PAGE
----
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Strategic Orientation of the Firm and New Product Performance
Hubert Gatignon and Jean-Marc Xuereb
Journal of Marketing Research
Vol. 34, No. 1, Special Issue on Innovation and New Products (Feb., 1997), pp. 77-90
Published by: American Marketing Association
Stable URL: http://www.jstor.org/stable/3152066
Page Count: 14
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The authors seek to understand which of three different strategic orientations of the firm (customer, competitive, and technological) is more appropriate, when, and why it is so in the context of developing product innovations. They propose a structural model of the impact of the strategic orientation of the firm on the performance of a new product. The results provide evidence for best practices as follows: (1) A firm wishing to develop an innovation superior to the competition must have a strong technological orientation; (2) a competitive orientation in high-growth markets is useful because it enables firms to develop innovations with lower costs, which is a critical element of success; (3) firms should be consumer- and technology-oriented in markets in which demand is relatively uncertain-together, these orientations lead to products that perform better, and the firm will be able to market innovations better, thereby achieving a superior level of performance; and (4) a competitive orientation is useful to market innovations when demand is not too uncertain but should be de-emphasized in highly uncertain markets.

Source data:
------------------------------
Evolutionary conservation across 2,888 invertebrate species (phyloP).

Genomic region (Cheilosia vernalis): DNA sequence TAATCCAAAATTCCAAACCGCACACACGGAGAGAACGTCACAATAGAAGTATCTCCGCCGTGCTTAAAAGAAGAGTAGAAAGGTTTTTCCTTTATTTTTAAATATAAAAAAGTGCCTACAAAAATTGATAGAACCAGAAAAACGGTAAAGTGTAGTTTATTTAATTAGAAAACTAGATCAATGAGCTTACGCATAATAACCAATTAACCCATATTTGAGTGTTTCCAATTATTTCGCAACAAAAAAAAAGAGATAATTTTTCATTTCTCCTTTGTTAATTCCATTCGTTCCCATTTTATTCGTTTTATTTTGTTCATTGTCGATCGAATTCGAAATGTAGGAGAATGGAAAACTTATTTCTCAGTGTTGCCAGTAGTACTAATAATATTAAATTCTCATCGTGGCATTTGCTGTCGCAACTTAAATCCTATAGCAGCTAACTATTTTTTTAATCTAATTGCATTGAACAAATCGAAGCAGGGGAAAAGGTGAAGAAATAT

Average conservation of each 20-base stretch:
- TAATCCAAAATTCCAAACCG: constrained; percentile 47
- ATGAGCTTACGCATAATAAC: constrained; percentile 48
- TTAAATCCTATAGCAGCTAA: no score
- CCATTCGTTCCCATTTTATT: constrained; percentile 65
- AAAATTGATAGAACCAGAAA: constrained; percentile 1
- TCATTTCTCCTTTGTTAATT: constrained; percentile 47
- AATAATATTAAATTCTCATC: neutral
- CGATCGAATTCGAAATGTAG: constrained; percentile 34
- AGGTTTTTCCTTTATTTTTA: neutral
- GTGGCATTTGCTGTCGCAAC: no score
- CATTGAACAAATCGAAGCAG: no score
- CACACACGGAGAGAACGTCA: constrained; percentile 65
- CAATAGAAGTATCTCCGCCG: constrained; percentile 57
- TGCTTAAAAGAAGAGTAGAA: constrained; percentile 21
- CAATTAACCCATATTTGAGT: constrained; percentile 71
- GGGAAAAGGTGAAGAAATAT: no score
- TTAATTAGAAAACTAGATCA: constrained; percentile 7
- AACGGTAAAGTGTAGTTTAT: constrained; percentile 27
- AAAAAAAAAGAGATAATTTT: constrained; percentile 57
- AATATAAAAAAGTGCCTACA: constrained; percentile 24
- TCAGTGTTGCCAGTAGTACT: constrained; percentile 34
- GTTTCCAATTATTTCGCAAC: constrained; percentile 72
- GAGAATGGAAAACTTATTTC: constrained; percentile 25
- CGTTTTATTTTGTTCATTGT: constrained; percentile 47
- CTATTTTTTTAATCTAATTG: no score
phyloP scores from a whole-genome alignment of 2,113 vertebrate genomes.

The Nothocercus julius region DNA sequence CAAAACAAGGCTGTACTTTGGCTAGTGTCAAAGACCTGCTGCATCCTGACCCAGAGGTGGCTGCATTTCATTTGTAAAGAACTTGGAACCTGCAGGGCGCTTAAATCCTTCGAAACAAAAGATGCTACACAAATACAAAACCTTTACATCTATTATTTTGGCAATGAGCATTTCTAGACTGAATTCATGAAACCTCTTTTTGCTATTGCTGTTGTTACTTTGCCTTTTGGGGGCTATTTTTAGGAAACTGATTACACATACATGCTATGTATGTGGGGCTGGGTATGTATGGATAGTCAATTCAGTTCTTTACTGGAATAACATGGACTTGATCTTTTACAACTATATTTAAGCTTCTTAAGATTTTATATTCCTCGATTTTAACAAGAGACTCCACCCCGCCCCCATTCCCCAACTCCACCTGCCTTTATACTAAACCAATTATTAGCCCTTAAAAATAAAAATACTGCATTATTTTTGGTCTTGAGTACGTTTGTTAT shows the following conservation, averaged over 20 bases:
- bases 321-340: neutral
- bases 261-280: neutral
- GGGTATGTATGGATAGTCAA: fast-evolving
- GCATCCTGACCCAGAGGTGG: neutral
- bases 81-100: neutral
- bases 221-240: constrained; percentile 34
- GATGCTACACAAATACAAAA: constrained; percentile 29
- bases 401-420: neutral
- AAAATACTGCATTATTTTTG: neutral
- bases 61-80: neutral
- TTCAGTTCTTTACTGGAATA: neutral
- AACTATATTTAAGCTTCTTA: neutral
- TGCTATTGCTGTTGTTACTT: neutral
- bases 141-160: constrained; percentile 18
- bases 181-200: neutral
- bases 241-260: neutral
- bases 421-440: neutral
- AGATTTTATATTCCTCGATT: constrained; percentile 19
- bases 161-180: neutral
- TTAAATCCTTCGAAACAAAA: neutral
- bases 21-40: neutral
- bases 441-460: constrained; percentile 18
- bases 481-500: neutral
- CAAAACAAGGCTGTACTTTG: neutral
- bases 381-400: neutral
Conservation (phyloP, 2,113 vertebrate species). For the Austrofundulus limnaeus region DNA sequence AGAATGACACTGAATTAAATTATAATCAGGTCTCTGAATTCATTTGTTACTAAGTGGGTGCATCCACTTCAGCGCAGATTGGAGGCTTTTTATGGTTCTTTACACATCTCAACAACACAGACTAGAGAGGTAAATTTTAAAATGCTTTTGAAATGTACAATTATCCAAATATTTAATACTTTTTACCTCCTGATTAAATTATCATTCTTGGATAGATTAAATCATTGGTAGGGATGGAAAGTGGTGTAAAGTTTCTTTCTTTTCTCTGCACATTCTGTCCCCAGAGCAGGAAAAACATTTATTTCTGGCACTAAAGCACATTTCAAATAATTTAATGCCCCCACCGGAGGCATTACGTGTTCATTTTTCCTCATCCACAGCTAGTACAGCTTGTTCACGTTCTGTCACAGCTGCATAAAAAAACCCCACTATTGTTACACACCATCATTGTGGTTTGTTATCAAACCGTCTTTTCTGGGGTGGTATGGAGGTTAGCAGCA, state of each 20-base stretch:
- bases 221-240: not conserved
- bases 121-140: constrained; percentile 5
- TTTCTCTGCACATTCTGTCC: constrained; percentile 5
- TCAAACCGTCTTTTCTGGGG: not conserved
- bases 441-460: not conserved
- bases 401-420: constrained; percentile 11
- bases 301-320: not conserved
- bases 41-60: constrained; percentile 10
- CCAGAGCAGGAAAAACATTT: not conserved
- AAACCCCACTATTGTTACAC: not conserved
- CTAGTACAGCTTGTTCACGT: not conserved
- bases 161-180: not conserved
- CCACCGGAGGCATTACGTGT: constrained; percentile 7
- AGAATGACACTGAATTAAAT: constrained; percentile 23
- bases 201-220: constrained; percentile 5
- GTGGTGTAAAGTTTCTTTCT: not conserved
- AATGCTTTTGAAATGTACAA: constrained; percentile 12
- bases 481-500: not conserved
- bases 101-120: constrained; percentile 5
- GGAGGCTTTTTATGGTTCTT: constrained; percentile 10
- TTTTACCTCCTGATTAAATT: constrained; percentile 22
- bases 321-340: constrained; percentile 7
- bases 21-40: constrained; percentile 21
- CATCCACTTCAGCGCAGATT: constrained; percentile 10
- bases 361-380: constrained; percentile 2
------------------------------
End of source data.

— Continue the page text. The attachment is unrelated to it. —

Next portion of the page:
Journal of Marketing Research © 1997 American Marketing Association